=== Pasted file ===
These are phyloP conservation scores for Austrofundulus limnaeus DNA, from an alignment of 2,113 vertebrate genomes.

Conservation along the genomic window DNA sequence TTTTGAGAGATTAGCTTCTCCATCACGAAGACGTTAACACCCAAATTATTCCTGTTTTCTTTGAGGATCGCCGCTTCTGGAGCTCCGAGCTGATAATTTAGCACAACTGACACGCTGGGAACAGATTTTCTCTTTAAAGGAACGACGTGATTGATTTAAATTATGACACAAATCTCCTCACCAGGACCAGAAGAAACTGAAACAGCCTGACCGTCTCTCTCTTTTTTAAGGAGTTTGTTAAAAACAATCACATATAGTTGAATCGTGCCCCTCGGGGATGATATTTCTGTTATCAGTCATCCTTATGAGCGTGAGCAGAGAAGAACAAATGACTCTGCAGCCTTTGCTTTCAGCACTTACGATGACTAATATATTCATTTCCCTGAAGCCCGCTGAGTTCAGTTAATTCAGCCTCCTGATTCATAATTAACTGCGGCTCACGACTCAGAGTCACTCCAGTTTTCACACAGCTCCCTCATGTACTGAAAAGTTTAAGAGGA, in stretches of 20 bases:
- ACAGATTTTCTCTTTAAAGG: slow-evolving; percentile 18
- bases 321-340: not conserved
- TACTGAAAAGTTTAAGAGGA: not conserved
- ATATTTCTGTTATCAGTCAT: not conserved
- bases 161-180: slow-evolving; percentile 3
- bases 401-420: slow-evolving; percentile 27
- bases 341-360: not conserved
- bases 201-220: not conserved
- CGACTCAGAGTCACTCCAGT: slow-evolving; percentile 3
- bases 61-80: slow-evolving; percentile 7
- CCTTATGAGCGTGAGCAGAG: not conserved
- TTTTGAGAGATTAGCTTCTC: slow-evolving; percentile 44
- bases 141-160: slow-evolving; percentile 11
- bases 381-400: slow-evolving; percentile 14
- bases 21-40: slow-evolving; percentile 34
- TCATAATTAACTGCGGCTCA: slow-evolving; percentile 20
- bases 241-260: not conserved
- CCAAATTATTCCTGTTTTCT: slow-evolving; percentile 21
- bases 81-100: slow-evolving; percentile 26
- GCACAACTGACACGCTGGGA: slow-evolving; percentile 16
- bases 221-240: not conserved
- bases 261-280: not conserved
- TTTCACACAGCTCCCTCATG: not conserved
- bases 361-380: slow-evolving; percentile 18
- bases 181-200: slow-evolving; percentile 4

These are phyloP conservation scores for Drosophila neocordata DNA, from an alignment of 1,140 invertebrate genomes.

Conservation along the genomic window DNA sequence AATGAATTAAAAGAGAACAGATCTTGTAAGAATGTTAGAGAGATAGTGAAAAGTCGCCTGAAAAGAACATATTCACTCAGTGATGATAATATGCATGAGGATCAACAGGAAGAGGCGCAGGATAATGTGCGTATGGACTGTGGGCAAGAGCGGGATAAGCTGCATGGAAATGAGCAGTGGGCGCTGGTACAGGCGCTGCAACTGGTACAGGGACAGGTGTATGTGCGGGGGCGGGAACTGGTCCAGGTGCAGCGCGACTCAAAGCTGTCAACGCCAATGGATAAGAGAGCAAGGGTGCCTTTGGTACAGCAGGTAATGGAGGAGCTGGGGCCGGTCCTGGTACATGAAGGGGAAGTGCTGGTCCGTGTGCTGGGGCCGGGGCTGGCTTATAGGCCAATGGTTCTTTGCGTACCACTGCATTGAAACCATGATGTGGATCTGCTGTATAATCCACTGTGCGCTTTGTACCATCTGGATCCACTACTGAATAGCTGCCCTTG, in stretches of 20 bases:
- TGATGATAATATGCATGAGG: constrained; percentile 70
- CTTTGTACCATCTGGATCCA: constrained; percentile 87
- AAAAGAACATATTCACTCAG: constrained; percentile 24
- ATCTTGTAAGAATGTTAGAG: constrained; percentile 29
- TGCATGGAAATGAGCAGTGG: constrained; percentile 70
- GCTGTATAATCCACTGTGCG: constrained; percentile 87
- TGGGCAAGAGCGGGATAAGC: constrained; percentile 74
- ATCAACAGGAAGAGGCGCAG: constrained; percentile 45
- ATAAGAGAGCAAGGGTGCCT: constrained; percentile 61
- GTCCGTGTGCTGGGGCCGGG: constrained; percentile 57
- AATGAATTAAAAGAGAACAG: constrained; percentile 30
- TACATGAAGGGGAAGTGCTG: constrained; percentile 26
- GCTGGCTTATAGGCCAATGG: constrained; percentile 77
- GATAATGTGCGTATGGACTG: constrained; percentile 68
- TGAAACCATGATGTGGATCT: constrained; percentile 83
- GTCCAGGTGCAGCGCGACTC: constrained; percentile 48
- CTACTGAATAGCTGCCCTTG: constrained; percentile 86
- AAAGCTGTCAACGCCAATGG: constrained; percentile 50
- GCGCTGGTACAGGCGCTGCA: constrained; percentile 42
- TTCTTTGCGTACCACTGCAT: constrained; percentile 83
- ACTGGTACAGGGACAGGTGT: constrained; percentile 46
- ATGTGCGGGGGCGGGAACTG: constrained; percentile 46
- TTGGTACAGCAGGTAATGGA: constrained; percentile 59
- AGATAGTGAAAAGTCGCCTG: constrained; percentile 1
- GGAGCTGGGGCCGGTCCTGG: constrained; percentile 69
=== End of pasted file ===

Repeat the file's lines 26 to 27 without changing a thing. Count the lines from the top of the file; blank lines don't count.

- bases 361-380: slow-evolving; percentile 18
- bases 181-200: slow-evolving; percentile 4